Children with sleep-related breathing disorders – such as apnea and snoring – are twice as likely to have behavioral problems as kids without them, a new study finds.
Researchers with Albert Einstein College of Medicine of Yeshiva University tracked more than 11,000 children for more than six years and found that young children with sleep-disordered breathing are prone to developing hyperactivity, aggressiveness, emotional problems and difficulty with peer relationships.
The findings, published in the journal Pediatrics, suggest breathing problems may decrease oxygen and increase carbon dioxide levels in the brain, interrupt the restorative processes of sleep and cause other biochemical disruptions. These problems may affect children’s ability to pay attention, plan ahead, organize their thoughts and control their impulses.
"This is the strongest evidence to date that snoring, mouth breathing, and apnea can have serious behavioral and social-emotional consequences for children," said lead author Karen Bonuck, a family-health specialist at Einstein. "Parents and pediatricians alike should be paying closer attention to sleep-disordered breathing in young children, perhaps as early as the first year of life."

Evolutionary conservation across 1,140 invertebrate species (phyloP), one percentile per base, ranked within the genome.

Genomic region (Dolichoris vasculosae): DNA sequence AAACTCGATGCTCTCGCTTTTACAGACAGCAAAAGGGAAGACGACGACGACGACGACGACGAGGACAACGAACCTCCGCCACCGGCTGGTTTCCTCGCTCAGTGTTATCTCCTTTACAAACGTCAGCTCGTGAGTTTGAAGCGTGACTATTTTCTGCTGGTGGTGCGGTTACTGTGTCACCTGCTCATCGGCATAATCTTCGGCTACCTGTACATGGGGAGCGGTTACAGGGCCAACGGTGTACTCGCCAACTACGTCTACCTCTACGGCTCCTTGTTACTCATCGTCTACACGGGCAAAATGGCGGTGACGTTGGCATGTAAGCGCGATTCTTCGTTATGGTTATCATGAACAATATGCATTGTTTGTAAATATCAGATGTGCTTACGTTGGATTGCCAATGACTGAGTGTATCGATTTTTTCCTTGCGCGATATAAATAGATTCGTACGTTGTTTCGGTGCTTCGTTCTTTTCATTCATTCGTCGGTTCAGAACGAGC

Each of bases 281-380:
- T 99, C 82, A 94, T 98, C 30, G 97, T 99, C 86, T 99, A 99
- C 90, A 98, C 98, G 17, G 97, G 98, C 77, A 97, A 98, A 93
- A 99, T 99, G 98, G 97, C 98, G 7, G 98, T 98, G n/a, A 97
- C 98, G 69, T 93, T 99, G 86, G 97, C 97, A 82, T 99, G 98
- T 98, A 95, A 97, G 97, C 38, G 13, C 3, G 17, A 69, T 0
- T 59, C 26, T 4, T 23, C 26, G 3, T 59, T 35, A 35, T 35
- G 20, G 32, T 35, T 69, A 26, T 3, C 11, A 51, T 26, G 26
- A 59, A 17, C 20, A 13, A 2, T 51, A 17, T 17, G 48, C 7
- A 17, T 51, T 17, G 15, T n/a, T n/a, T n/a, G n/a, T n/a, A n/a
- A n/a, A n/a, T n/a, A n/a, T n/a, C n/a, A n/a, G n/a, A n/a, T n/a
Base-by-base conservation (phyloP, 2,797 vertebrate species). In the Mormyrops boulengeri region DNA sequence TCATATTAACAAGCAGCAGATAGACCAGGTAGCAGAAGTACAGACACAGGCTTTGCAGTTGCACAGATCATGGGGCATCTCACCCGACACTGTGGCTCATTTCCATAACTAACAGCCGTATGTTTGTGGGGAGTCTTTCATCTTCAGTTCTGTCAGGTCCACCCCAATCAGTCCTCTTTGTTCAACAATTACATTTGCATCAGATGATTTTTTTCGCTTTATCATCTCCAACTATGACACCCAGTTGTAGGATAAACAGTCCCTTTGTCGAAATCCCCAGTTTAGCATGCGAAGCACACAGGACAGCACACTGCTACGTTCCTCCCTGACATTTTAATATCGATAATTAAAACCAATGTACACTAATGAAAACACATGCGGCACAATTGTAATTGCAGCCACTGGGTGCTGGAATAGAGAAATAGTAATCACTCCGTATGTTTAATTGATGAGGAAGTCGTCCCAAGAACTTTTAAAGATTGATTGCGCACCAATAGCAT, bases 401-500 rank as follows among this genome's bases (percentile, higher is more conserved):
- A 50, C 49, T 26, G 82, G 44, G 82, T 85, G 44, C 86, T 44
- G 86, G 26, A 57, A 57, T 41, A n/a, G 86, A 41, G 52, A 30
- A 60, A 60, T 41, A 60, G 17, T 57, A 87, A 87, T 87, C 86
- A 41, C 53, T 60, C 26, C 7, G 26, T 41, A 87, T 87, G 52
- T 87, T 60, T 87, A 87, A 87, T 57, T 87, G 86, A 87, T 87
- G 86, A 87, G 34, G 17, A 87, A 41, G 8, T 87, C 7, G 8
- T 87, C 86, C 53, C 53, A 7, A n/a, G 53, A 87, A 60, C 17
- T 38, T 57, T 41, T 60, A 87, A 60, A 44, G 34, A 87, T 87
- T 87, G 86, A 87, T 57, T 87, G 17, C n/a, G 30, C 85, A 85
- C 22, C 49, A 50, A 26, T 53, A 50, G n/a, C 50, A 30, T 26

Sleep-disordered breathing is a general term for breathing difficulties during sleep. Its hallmarks are snoring – typically accompanied by mouth breathing -- and sleep apnea. It peaks between 2 and 6 years of age in children, but can develop earlier. About 1 in 10 children snore and up to 4 percent have sleep apnea, according to the American Academy of Otolaryngology–Health and Neck Surgery.
The new study involved children enrolled in the Avon Longitudinal Study of Parents and Children, a project based in the United Kingdom.
Parents were asked to fill out questionnaires about their children's sleep patterns at various intervals, from 6 to 69 months of age. When their children were 4 and 7 years old, parents were surveyed about a child's inattention/hyperactivity, emotional symptoms (anxiety and depression), peer problems, conduct problems (aggressiveness and rule-breaking), and social behavior.
"We found that children with sleep-disordered breathing were from 40 to 100 percent more likely to develop neurobehavioral problems by age 7, compared with children without breathing problems," said Bonuck. "The biggest increase was in hyperactivity, but we saw significant increases across all five behavioral measures."
The study was partly funded by the National Heart, Lung, and Blood Institute, part of the National Institutes of Health.